After the death of longtime California Sen. Dianne Feinstein, Gov. Gavin Newsom announced he would appoint longtime Democratic strategist Laphonza Butler to fill the seat.
This is Newsom’s second chance during his tenure as governor to appoint a senator to the upper chamber.
She served as an advisor to Senator Kamala Harris during her 2020 presidential campaign. Butler also serves as president of political action committee EMILY’s List.
Associate professor of political science and expert on LGBTQ+ politics Kathryn Perkins said she believes Butler’s appointment resonates with a broader sense of political representation.
“I think it’s important to not just make symbolic overtures to the Black community, as many politicians have done, but to demonstrate a real practical commitment as well,” Perkins said.
In 2021, Gov. Gavin Newsom promised to appoint a Black woman to the Senate if Feinstein resigned. Newsom appointed former California Secretary of State Alex Padilla, making him the state’s first Latino senator. The governor fulfilled his promise by naming Butler as California’s new senator.
“The symbolic representation is not just that she’s queer, it’s that she’s queer and a Black woman,” Perkins said. “That combination really speaks to the diversity of queer representation in Washington and I think that’s something that is particularly inspiring.”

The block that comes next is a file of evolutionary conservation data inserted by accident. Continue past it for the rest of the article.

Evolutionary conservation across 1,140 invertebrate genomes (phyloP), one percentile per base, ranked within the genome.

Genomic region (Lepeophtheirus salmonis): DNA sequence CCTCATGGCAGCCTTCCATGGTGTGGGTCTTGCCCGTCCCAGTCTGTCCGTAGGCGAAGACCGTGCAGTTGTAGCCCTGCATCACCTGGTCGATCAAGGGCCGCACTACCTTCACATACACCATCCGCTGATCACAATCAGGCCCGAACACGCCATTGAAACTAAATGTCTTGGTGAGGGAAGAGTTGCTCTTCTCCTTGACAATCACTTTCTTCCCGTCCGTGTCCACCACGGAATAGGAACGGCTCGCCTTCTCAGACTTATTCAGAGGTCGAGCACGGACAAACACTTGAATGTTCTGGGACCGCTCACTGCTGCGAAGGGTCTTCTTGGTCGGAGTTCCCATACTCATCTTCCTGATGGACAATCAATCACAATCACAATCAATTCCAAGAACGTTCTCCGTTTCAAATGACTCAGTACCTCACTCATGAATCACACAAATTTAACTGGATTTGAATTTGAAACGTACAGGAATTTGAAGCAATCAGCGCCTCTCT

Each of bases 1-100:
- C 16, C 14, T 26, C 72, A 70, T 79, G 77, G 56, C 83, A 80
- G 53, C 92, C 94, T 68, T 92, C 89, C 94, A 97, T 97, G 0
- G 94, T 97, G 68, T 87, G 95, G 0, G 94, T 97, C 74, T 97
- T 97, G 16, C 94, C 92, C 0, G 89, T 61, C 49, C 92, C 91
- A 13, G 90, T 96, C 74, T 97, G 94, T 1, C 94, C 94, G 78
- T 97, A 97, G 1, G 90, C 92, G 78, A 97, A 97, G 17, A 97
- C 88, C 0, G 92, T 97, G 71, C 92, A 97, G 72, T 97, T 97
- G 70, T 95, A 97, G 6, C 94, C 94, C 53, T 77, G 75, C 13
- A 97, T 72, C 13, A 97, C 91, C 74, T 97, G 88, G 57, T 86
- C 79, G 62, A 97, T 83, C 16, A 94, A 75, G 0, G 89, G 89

“Intersectionality matters,” Perkins said. “It’s more important to have LGBT representation from backgrounds that historically are not represented.”
Political science professor Matt Lesenyie said he hadn’t heard of Butler before her being named Feinstein’s successor.
Lesenyie said he believes Newsom may have named Butler in a targeted selection because she is both Black and a member of the LGBTQ+ community.
“If he picked her and then somebody said ‘Oh, and by the way, she’s gay,’ and he was surprised, I just don’t see that happening,” Lesenyie said.
Perkins said Butler should lean into her history as a labor activist, considering all the strikes happening at the moment. She lives in Maryland and has worked as a consultant for both Uber and Airbnb.
“The awkwardness is that she doesn’t live in the state and her time with Uber as a lobbyist is kind of problematic,” Lesenyie said. “Those I guess weren’t big enough booboos for him to, you know, overcome the benefits he saw to her blackness and her identity, her queer identity.”
Butler must run for re-election in the March Primary Election if she wishes to keep her seat in Congress.
Perkins said perception matters. “It’s important for people to see that there are people who are like them who are in elected office,” Perkins said.